falklands conflict. this nation -- the latest ocean giant was both an italian dockyard, where she acquired a godmother. she has been sailing on the queens for most of her life. >> the coinless is the ship and a godmother smashes the bottle on about -- the queen blesses the ship and the godmother smashes the bottle on about. >> tickets for this maiden voyage was not up and under a half an hour. the cruise industry has weathered a chilly financial climate of the have no more ships on order for the u.k. operation. the queen elizabeth may be the last of her kind. >> of this is "gmt" from bbc world news. i'm george alagiah.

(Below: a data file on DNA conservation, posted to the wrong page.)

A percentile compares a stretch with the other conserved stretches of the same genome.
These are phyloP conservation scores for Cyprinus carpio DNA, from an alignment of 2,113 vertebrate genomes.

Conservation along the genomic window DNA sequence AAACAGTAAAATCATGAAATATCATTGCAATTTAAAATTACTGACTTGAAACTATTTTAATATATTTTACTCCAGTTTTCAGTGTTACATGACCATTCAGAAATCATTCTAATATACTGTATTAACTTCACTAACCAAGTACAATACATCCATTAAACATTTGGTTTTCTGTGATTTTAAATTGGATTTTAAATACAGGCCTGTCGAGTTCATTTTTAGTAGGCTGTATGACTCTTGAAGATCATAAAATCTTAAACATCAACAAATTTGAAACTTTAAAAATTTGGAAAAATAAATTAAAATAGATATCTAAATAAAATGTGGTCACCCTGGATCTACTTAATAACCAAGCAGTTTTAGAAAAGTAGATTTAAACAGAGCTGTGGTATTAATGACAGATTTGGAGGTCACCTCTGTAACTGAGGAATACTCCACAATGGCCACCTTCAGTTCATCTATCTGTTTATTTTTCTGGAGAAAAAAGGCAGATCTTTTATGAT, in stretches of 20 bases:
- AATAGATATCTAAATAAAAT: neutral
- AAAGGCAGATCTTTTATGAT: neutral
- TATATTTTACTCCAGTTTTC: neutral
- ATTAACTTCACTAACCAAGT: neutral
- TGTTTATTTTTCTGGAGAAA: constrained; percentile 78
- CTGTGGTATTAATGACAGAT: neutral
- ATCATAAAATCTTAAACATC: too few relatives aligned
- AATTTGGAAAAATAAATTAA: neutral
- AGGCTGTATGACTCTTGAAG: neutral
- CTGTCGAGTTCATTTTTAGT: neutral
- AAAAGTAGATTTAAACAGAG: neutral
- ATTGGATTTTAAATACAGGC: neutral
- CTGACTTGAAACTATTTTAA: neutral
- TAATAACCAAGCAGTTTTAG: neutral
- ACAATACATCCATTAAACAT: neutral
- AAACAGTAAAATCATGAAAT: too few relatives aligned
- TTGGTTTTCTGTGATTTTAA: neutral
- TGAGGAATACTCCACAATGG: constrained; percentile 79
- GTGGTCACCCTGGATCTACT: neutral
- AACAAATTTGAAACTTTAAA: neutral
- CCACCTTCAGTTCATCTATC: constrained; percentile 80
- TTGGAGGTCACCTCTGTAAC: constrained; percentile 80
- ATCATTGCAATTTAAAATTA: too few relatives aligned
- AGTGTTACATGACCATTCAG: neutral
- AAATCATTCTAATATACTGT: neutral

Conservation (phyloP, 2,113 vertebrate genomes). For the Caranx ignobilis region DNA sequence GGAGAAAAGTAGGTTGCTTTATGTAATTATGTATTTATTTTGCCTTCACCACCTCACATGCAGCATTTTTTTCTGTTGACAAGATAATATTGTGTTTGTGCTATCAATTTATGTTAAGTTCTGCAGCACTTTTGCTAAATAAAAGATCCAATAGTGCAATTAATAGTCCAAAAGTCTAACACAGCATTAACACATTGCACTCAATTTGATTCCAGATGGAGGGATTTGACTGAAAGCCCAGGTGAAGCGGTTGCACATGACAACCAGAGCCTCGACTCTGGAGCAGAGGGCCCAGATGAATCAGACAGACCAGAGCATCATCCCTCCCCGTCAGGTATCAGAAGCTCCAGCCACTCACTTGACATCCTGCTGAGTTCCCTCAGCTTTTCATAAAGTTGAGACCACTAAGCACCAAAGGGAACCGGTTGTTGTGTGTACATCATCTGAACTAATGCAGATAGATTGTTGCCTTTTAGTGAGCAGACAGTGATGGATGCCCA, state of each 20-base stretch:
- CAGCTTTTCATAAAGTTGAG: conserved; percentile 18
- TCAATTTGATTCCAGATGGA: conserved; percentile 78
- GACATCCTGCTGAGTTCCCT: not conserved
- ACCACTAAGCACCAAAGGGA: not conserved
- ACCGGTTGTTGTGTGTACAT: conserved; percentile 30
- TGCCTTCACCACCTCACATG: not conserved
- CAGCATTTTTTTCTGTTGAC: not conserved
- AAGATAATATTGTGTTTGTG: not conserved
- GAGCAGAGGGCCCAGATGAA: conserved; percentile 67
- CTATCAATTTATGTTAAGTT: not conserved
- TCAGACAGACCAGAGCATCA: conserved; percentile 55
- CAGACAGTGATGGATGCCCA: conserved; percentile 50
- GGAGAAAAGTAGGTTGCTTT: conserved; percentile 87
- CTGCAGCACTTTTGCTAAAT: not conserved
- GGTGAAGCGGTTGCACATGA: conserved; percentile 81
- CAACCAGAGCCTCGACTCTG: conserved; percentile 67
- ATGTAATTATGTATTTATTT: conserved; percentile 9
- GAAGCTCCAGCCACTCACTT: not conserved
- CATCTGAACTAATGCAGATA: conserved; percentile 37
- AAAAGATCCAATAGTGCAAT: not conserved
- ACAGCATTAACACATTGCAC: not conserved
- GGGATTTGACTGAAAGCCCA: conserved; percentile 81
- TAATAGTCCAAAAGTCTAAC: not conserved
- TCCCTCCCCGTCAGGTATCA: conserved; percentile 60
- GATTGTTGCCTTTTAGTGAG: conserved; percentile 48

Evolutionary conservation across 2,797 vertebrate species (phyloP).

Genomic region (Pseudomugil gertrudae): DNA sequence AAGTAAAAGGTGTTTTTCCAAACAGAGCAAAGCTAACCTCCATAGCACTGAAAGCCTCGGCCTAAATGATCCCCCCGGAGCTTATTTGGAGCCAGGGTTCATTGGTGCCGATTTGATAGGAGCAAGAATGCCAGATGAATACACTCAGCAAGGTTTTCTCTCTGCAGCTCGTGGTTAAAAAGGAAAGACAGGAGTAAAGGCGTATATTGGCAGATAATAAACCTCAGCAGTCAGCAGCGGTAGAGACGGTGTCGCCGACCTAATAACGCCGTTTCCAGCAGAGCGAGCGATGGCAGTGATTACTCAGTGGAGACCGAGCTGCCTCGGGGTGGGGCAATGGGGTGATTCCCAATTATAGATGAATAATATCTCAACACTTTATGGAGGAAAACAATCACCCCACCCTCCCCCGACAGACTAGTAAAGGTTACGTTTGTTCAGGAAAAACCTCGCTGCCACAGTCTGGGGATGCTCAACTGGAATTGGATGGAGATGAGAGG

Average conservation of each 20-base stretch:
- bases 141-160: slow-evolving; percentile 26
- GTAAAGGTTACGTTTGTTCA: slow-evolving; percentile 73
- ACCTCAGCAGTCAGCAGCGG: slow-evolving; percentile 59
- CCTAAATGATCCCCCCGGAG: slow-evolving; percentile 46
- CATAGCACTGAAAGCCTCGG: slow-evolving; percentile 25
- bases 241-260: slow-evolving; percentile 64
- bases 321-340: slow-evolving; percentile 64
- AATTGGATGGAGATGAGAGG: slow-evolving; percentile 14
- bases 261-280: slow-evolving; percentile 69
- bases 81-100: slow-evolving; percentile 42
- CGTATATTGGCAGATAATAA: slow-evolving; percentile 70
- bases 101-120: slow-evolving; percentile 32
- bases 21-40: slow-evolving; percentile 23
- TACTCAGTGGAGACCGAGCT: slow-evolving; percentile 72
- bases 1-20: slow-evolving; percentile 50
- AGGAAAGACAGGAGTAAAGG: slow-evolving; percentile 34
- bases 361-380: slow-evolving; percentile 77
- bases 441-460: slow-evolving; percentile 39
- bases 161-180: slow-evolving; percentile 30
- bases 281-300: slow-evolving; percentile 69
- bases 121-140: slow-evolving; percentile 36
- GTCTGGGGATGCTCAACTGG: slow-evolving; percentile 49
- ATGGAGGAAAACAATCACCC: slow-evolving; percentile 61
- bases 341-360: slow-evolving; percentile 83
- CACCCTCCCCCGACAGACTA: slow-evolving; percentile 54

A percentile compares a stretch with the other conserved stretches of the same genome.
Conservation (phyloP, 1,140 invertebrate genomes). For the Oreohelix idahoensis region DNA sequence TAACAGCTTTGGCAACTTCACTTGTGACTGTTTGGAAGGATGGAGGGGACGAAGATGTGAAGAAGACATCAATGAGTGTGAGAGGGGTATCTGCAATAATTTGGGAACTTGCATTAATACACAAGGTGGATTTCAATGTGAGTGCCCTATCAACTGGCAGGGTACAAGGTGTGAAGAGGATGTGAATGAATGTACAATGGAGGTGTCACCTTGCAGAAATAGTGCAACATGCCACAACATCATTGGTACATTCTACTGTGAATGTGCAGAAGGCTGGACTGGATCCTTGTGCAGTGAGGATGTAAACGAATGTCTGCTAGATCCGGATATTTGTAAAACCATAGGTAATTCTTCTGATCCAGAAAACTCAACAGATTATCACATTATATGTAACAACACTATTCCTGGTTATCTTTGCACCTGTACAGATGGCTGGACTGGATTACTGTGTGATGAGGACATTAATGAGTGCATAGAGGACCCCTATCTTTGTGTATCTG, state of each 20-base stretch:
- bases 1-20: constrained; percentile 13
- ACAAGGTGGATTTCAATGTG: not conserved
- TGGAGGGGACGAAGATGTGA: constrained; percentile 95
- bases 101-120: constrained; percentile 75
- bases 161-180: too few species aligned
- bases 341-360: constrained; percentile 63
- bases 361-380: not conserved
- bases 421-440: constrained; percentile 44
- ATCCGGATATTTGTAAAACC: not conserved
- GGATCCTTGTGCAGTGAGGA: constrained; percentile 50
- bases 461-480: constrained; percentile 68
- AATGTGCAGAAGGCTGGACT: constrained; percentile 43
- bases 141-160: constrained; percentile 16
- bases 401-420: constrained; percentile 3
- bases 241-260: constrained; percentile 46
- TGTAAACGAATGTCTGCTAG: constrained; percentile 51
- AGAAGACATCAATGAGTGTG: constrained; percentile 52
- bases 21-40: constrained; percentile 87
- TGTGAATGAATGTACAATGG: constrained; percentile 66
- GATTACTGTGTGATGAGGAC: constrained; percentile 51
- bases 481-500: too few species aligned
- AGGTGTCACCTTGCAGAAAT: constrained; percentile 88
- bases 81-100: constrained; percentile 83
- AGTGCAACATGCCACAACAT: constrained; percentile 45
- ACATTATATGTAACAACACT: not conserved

in the headlines -- work is nearly complete on the rescue it shaft at the mine in and chile where 33 men have been trapped for more than two months. engineers and hungary are racing to build an emergency dam to stop the spread of toxic sludge. but business news. there is a new war, currency war. >> becoming a bit of a problem and also have seen a city -- shaky start to the week for the youth of the dollar, which fell to a fresh 80-year-low against the yen and also lost ground against the bureau. traders are betting the american authorities will have to take measures to give the the economy a boost, which could involve flooding the market with dollars. over the weekend in washington by men -- imf did little to relieve the pressure and now there is concern worldwide the country's army laminating -- countries are manipulating their